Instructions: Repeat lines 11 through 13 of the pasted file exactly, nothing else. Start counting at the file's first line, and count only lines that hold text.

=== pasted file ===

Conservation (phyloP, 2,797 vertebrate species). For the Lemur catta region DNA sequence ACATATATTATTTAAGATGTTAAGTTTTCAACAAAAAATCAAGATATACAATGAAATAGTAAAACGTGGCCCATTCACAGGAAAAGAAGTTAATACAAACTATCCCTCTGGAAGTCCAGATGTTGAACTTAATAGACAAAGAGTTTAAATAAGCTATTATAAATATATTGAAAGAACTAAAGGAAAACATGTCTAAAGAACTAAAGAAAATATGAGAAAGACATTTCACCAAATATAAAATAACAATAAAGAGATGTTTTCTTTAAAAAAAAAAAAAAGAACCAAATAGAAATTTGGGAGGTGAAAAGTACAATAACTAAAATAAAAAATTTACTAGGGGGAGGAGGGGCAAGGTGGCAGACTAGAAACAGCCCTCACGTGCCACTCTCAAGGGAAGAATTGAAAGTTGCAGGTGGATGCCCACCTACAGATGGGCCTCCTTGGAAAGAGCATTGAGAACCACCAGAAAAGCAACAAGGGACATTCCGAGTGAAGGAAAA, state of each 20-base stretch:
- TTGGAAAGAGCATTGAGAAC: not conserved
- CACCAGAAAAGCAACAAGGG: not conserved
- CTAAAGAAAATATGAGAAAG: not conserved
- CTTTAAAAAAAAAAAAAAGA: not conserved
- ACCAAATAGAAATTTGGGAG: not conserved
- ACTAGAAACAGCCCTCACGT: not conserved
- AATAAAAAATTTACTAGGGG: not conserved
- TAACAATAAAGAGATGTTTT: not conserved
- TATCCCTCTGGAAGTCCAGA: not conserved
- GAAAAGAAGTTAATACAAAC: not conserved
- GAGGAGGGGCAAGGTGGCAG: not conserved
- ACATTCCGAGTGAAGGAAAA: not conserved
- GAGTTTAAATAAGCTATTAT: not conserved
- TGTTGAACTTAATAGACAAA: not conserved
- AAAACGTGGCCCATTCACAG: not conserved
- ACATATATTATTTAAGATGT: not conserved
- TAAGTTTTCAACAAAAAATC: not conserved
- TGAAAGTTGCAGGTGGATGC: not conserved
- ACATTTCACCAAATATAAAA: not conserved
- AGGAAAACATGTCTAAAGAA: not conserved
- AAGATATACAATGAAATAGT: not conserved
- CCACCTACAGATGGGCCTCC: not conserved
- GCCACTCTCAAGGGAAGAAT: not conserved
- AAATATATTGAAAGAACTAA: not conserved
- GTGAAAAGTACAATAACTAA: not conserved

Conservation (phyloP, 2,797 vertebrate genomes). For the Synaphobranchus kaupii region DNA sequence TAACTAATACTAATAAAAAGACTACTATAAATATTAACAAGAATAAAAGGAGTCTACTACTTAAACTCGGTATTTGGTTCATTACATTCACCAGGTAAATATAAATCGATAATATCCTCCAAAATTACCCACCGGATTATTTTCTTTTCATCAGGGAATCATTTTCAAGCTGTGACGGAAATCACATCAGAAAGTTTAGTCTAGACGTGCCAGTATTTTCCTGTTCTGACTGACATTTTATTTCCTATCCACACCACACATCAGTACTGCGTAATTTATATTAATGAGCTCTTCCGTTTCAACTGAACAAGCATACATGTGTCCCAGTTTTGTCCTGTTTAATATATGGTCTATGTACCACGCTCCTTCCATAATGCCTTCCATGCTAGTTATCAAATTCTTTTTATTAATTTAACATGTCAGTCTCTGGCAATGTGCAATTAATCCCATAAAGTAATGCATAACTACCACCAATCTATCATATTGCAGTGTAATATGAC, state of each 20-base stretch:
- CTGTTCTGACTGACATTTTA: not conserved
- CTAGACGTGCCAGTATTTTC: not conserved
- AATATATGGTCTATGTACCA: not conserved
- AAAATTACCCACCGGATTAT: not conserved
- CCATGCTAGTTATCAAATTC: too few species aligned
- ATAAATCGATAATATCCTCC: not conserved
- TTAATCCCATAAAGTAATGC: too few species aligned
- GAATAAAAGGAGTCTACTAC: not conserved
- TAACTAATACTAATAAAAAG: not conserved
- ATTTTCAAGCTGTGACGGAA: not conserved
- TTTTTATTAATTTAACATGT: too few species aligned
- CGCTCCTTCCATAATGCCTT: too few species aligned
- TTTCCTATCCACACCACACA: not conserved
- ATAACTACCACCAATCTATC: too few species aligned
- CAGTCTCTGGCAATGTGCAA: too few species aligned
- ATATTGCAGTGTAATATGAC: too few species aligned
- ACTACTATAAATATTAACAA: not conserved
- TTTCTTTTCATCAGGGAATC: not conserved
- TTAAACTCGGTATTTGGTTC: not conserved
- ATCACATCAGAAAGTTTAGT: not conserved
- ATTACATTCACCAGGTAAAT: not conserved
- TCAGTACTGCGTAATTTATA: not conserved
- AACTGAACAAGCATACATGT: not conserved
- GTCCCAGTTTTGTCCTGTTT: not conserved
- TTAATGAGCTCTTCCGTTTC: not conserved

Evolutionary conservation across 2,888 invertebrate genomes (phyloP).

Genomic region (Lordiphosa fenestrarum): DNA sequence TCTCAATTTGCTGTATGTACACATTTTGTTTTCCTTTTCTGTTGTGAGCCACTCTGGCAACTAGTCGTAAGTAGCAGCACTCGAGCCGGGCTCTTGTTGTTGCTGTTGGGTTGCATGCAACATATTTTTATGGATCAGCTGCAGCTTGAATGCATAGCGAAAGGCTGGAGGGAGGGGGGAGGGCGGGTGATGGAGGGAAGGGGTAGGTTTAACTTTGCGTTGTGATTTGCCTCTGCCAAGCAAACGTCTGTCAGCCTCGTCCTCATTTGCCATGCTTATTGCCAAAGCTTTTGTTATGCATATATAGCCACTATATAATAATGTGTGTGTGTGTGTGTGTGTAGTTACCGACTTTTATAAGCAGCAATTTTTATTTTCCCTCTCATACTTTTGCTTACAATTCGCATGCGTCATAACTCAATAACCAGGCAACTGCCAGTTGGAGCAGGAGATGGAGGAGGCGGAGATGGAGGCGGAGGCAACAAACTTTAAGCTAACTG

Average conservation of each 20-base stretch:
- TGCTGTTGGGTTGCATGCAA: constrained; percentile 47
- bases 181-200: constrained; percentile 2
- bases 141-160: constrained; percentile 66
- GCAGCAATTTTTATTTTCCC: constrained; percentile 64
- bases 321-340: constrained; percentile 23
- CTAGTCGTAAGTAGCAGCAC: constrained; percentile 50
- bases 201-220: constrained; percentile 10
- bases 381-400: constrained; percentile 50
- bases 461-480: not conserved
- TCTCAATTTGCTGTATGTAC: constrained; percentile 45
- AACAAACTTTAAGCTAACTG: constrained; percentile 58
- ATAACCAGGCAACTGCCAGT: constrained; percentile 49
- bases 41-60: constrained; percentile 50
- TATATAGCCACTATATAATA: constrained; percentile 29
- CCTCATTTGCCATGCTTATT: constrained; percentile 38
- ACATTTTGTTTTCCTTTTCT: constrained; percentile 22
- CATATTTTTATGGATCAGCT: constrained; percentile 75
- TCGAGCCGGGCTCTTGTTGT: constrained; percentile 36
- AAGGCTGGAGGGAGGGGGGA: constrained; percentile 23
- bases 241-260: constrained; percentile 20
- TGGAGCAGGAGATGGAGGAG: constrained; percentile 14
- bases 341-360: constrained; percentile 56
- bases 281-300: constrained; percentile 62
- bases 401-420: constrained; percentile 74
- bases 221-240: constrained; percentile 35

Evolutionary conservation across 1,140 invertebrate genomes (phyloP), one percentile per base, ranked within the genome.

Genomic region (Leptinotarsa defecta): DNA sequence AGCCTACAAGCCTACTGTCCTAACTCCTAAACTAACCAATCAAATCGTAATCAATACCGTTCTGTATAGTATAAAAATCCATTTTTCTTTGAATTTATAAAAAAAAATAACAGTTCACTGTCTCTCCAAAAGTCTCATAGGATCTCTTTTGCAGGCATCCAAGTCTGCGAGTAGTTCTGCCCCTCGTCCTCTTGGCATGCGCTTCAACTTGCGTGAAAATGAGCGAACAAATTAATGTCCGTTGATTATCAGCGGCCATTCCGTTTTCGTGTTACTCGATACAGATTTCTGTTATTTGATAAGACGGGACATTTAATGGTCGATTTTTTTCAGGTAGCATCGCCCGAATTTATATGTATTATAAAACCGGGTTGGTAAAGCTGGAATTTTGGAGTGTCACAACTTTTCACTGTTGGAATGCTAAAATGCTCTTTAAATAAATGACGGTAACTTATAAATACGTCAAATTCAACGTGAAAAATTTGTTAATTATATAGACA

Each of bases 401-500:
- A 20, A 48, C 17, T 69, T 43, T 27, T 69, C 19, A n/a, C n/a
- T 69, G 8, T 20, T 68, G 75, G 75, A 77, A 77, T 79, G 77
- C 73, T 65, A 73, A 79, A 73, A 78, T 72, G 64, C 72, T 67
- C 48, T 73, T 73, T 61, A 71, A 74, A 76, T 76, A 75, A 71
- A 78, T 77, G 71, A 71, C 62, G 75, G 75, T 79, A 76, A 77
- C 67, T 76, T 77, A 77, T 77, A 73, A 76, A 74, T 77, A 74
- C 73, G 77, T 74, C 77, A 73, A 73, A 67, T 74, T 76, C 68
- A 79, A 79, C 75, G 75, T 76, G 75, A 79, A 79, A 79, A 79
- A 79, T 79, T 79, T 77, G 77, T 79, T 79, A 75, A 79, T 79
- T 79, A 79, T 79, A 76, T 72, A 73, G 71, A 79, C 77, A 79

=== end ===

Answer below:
- GAAAAGAAGTTAATACAAAC: not conserved
- GAGGAGGGGCAAGGTGGCAG: not conserved
- ACATTCCGAGTGAAGGAAAA: not conserved